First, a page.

What Cause Emotions to Arise in the Work Place and What Are the Effects?

Topics: Emotion, Affect display, Emotional labor Pages: 5 (1386 words) Published: February 2, 2013
What cause emotions to arise in the work place and what are the effects?

Emotions are the overt reactions that express feelings about events. In an organization, emotions were traditionally seen as irrational which should be avoided to maximise overall performances. However, recent studies have shown that with the right trigger, interpretation and use, emotions can be a mechanism to improve job performances. In this essay, I am going to discuss the causes of emotions in the work place by using the affective events theory, the effects of it for the organization and factors that determine the extent to which performances are affected by emotions.

The affective events theory is a model that describes the relationship between employees' internal influences e.g. emotions and the reactions to performances and satisfactions. The triggers of emotions includes work environment, characteristics of jobs and requirement of emotional labour. These factors cause the different work events to happen, together with the dispositions, their levels of emotional intelligence and regulations, different emotional reactions arise which lead to worker's job satisfactions and performances.

If the work environment is pleasant for example the atmosphere between the coworkers, managers are supportive and joyful. The work events are likely to be daily uplifts. One example is that if workers often need to team up with another for projects, good relationships will lead to a more cooperative and less stressful experience. This causes positive emotion to arise, increasing job satisfactions.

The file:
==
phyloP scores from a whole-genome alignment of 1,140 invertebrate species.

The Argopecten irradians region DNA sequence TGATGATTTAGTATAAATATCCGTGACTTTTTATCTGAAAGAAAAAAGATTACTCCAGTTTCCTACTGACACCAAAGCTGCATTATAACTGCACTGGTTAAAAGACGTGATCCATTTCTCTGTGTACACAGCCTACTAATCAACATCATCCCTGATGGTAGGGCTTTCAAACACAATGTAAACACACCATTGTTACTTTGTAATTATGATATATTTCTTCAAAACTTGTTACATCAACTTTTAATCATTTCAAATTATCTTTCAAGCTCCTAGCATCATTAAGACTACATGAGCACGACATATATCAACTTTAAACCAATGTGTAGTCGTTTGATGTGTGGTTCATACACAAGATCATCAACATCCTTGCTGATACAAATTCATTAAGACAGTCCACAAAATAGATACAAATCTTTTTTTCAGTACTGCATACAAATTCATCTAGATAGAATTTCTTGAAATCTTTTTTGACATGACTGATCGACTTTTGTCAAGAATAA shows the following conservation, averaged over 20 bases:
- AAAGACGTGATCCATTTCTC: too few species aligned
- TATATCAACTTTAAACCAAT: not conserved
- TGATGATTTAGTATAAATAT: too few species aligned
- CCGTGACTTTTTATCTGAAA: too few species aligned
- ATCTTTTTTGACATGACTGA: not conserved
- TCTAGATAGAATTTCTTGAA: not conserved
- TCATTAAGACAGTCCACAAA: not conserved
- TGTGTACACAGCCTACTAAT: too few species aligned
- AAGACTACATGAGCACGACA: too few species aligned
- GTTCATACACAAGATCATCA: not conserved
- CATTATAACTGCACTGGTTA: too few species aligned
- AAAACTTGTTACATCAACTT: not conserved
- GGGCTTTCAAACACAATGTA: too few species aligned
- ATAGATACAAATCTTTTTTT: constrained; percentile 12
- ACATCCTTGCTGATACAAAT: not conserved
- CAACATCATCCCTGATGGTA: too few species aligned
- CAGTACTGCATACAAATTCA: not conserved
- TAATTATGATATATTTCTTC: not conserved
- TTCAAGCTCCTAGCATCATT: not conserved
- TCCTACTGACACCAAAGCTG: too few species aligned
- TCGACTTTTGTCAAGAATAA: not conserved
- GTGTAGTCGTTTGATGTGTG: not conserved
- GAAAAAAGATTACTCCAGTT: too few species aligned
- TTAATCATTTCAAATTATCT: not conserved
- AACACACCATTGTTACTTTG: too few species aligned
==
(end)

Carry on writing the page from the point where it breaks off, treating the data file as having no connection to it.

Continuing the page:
Characteristics of the job also a factor that causes emotions. If the job nature is very inflexible, requires long hours of repetitive tasks, everyday work is likely to be a daily hassle. For example a textile factory worker who sits in front of a machine from 8 a.m to 8 p.m everyday is likely to find it hard to avoid negative emotions. This reduces job satisfactions and might lead to decrease in job effectiveness.

Another factor is the requirement for emotional labour. It is the workers who have to express organizationally desired rules, according to the display rules which are the social rules that define which emotional expressions are appropriate and which are not (Eckman 1973). There are different mechanisms to regulate emotions in the work place. One example is the neutralisation which is shown in the disneyland case when workers are required to prevent any unavoidable emotions such as anger but to express joyful, friendly affects all the time. Employees often maintain these rules through surface acting i.e. faking, forcing themselves to smile, or deep acting, when they are used to the organizational needs and actually feeling the appropriate emotions. Surface acting is more stressful than deep acting as employees have to be very concentrated to prevent the unavoidable emotions. Now that I have finished talking about the causes of emotions, I am going to discuss about the possible effects of them.

Emotions are important in organizations. The Broaden-and-Build theory suggests that positive emotions broaden people's modes of thinking and action. Pride for example, triggered from personal achievements will lead to a target of even greater achievements later on. Overtime, emotion builds enduring personal and social resources (Fredrickson 2003). As we have seen in the social capital topic with the Casciaro 2005 reading, coworkers tend to ask help and bond with the more friendly colleagues. When positive emotions are expressed, it could transfer to the others and more likely to find the individual more approachable. This builds up gradually. For the worker, he/she gains social resources and is likely to get more support when needed. For the organization, this increases group cohesiveness and operate more effectively.

Emotions can also affect decision making processes. It can be a feeling-as-decision-facilitator (Seo and Barrett 2007). This view...
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